One of the great questions about Boris Johnson has always been his apparent shifts in attitude. From a Telegraph bore/eurosceptic of the '90s, to the liberal (ish) London mayor of the 2000s, to the face of right wing populism and Brexit we know today, Johnson's persona appears to have seen, as Jonathan Lis put it, a number of mutations. The most common explanation for this is self interest: here we have an individual who will say and do anything for power. But I'm less sure. I think there is a kind of consistency to Johnson's attitudes, and it's one that is rather familiar. It's one of the aristocratic populist.
Aristocratic populism is not opposed to privilege. But it is not averse to the idea of service, either. It entails the belief in some form or other of noblesse oblige- the idea that privilege entails obligations. For the aristocratic populist, this obligation chiefly entails the idea of being in touch with 'your people'; their ideas, traditions, practices etc as you see them (this may have large fictional elements). Crucially, this means not dismissing commonplace ideas as backwards, incorrect, or bigoted. As Roger Scruton, one of the most influential thinkers on the modern British right put it, it means that politics must "reassure people that their prejudices are true".
This ideology is, on one level, inherently anti-intellectual, or at least opposed to certain types of expertise. It rests on the dichotomy of common wisdom, found in life experience and practical interactions on the one hand, and theoretical, intellectualised understanding on the other. It is the idea that the prejudices of the common man are, for all their flaws, ultimately more sensible than the fashionable theories of intellectuals. It is, in many ways, a deeply patronising belief, as it assumes that 'ordinary' people are disinterested in and incapable of thinking beyond gut reactions, prejudice and acquired practical experience.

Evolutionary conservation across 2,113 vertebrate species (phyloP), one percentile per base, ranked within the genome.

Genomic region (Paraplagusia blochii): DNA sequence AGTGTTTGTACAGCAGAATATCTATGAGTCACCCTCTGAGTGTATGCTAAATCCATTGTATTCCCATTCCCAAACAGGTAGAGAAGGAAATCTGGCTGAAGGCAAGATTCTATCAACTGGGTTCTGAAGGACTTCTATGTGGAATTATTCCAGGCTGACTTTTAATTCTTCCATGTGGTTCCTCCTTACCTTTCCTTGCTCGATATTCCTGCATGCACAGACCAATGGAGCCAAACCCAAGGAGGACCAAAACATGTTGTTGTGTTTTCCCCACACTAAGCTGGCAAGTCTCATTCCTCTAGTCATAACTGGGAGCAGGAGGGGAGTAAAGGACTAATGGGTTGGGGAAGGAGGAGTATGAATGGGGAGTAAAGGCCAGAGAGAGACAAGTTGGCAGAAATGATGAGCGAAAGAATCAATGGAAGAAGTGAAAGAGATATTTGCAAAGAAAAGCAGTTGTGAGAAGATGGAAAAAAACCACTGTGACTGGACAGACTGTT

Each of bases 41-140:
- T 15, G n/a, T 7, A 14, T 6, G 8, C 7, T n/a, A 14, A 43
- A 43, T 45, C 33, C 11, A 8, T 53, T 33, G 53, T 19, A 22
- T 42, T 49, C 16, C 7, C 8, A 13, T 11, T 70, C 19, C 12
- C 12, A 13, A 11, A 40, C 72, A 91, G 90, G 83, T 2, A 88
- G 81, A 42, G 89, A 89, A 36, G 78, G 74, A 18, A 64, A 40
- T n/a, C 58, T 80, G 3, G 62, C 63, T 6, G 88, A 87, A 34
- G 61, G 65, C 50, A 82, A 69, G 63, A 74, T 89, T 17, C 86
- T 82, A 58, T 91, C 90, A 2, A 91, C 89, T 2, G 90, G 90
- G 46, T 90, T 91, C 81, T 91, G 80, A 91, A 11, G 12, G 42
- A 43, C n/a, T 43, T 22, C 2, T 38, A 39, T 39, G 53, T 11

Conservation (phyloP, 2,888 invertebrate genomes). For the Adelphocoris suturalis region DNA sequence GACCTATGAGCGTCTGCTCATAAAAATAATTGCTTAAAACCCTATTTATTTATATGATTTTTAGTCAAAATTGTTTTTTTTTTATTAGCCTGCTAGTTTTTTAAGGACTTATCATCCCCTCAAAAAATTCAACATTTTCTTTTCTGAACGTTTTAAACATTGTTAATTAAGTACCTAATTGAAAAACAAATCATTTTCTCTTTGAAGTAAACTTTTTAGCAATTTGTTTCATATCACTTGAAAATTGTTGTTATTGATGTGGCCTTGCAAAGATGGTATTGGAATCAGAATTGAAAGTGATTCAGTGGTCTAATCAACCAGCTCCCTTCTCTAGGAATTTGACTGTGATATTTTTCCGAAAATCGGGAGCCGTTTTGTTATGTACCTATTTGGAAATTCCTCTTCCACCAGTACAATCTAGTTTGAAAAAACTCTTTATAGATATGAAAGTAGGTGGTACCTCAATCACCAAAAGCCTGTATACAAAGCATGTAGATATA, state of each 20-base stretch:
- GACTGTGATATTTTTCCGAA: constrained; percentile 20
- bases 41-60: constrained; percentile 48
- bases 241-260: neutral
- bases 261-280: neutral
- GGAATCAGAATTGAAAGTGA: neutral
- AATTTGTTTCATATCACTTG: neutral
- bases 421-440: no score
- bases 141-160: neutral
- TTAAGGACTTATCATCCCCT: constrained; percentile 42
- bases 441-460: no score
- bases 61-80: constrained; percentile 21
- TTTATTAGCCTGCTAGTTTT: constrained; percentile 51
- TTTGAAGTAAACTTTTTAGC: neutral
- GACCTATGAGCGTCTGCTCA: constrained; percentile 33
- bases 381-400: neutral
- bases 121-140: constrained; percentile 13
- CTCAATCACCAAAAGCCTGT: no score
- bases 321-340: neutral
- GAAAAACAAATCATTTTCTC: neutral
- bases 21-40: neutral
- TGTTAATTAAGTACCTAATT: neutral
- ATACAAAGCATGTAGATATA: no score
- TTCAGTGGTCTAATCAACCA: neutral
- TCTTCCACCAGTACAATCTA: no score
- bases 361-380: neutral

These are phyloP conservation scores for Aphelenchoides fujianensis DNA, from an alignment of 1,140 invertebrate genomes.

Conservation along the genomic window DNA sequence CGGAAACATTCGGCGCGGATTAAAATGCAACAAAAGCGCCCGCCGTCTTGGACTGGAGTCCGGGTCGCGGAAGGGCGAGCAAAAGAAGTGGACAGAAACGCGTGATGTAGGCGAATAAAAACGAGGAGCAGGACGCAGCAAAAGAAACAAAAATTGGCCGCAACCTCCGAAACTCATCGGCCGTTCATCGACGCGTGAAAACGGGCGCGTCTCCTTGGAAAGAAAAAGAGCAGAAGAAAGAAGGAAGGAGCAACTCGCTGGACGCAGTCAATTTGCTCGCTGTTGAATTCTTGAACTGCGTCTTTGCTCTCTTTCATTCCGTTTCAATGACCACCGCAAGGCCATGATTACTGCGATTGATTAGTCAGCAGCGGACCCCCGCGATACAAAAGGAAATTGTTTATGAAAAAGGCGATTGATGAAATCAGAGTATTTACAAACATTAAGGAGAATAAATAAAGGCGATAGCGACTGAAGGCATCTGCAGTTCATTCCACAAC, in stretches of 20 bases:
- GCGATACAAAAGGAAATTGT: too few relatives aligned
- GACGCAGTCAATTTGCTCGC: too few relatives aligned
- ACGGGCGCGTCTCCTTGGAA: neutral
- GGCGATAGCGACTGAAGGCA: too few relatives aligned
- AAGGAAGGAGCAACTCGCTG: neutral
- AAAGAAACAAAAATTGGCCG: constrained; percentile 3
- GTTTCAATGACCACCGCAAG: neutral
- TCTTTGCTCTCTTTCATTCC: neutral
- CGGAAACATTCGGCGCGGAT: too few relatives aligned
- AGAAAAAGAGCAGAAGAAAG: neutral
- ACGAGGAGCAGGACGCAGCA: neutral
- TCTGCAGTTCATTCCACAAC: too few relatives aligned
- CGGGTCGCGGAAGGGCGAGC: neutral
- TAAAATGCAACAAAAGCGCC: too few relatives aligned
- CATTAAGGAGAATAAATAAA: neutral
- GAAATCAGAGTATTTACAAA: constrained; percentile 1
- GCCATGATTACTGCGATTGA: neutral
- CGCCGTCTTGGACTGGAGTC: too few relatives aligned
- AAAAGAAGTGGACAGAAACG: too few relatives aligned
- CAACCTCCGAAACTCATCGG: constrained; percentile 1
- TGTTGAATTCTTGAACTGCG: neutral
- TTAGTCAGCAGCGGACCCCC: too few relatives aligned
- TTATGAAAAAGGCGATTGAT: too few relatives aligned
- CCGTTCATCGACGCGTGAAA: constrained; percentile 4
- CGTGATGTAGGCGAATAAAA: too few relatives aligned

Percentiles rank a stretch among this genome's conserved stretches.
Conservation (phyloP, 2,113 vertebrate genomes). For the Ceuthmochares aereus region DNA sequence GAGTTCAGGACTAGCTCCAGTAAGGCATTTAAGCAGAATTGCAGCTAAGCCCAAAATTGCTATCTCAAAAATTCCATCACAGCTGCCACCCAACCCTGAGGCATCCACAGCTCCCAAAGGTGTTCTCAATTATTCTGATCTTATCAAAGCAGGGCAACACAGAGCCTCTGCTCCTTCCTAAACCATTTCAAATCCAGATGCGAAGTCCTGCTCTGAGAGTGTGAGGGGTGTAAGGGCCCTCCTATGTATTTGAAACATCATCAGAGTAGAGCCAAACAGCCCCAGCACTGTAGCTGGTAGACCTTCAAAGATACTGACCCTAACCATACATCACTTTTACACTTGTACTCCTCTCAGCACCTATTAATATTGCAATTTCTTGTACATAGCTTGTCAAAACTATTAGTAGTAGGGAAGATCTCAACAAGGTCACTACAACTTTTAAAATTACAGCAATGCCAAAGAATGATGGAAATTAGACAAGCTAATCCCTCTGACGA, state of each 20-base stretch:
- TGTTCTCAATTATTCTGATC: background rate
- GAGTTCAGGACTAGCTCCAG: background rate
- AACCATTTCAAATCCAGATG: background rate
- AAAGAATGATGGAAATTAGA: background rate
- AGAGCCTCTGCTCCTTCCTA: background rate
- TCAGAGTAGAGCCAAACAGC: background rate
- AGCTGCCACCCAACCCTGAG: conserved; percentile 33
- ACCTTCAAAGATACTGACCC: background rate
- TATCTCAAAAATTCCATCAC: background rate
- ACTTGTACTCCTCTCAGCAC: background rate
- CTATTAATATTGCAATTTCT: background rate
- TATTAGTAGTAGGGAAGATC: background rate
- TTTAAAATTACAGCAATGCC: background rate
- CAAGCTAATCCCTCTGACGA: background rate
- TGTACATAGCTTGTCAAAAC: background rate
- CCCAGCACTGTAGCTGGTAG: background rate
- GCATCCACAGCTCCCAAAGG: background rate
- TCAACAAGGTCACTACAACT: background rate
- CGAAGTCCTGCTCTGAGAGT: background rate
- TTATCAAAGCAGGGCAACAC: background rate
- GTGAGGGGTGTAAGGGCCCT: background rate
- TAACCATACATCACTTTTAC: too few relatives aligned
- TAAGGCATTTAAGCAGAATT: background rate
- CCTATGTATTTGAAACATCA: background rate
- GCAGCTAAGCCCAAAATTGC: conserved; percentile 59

It is this kind of thinking that allows people like Johnson to have their reactionary cake and eat it. He does not have to actually belief, for example, in anti immigrant rhetoric himself. He can be perfectly familiar with the fact that economists tend to believe that the case against immigration has broadly been debunked. But he can believe that he is doing a kind of service, and following this sense of noblesse oblige by not disavowing it either. Indulging common prejudices is a way of showing in-touchness with the people you govern, and a kind of act of solidarity. It is not about what you believe privately, or whether you, personally, have a problem with other ideas. But it is about whether in your mind you side with the fashionable theorists or the ordinary people, believing that the latter hold some kind of greater legitimacy and deeper, if ineffable wisdom.